Within days, moderate Democrats in the Senate, including David Boren, James Exon, John Breaux and J. Bennett Johnston, had turned on her, and Republicans, even though they were badly outnumbered in the Senate, sensed an opportunity to score a major early victory against the new president. On the night Clinton was inaugurated, Biden phoned the president to say that Baird’s Senate prospects were hopeless. She withdrew the next day.
In theory, it should be just as easy to whip the public into a frenzy about Geithner: Here is a man who wants to be in charge of collecting taxes from every American, but who failed to pay his own. (The nanny issue may not be as severe in his case, since his employee was legal at the time of her hiring; her paperwork only expired a few months before she stopped working for the Geithner family.) Some Republicans, most notably Iowa’s Charles Grassley, are now hinting that Geithner’s nomination may be in jeopardy, and the date for his confirmation hearings has now been moved back to next week to give the committee more time to prepare.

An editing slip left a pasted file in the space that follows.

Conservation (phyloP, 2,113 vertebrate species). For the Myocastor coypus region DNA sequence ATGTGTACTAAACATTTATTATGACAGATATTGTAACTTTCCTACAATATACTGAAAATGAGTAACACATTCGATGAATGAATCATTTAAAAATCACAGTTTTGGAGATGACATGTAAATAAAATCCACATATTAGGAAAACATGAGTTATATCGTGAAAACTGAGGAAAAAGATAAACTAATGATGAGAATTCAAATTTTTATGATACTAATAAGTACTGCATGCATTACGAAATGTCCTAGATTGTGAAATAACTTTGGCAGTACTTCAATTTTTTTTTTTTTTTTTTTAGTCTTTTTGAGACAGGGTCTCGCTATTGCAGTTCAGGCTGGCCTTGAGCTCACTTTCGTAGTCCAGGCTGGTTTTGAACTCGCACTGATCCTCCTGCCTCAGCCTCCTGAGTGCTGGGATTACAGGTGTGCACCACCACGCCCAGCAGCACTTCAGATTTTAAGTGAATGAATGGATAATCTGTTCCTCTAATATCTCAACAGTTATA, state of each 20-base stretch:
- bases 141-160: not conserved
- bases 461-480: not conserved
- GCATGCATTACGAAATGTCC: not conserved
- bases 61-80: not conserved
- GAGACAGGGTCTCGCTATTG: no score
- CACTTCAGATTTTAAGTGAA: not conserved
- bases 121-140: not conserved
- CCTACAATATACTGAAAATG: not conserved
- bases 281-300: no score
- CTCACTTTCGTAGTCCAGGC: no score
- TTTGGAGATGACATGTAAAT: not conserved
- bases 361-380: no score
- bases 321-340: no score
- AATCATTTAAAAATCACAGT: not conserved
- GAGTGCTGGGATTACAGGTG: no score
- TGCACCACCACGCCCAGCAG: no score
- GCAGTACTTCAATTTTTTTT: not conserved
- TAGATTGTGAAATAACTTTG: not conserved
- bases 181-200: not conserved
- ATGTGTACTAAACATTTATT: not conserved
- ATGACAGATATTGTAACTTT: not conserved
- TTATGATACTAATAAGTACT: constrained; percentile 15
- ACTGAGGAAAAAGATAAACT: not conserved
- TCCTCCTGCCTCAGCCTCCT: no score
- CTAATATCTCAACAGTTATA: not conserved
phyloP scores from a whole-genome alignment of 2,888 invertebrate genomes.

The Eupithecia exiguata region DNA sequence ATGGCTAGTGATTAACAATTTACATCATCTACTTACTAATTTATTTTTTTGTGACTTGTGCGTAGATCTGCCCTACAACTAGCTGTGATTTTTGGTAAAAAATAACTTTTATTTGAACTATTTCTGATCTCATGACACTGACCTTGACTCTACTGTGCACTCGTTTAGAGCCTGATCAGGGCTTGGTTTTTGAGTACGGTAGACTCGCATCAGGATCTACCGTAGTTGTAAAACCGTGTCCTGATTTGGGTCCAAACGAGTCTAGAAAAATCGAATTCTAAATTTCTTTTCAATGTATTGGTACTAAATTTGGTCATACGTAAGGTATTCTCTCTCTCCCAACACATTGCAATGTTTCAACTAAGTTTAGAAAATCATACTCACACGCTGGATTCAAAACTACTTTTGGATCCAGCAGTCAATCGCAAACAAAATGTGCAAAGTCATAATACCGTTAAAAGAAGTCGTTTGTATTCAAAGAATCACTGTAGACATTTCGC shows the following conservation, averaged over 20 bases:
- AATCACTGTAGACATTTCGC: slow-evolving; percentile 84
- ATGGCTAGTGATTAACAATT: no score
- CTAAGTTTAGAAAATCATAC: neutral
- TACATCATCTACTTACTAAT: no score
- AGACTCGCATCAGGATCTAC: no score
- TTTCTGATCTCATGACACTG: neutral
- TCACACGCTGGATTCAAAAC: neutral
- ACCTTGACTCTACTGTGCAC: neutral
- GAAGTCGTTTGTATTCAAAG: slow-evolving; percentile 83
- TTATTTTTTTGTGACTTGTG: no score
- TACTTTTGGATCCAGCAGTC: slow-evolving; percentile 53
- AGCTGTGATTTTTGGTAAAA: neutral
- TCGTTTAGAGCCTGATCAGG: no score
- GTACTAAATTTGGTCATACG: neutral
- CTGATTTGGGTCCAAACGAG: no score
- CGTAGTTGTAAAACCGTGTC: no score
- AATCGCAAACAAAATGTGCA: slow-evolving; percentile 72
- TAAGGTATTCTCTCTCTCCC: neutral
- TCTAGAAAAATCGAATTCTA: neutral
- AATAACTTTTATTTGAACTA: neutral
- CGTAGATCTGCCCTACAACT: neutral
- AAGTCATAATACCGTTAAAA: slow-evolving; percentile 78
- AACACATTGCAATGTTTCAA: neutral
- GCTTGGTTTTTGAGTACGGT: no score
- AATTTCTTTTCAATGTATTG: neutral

But that’s probably as far as the Baird comparison will go. For one thing, Geithner’s tax issue, while embarrassing, can be plausibly explained as a technical and unintentional violation – one that he addressed long before he was nominated, not after (as was the case for Baird). No one wants the treasury secretary to be confused about the intricacies of the tax code, and Geithner will surely face tough questions from the committee about his tax issues; a few senators might even oppose him. But it will also count for something that he doesn’t appear to have knowingly flouted the law. What sunk Baird wasn’t incompetence; it was her image as another Leona Helmsley, sneering at all the “little people.”
Perhaps more importantly, the climate is different now. In 1993, the country was emerging from an economic slump. Now, there is widespread fear that America is speeding toward another Depression. Especially when it comes to the nomination of a treasury secretary, there just isn’t as much appetite – among voters or among Republicans in the Senate – for a confirmation fight.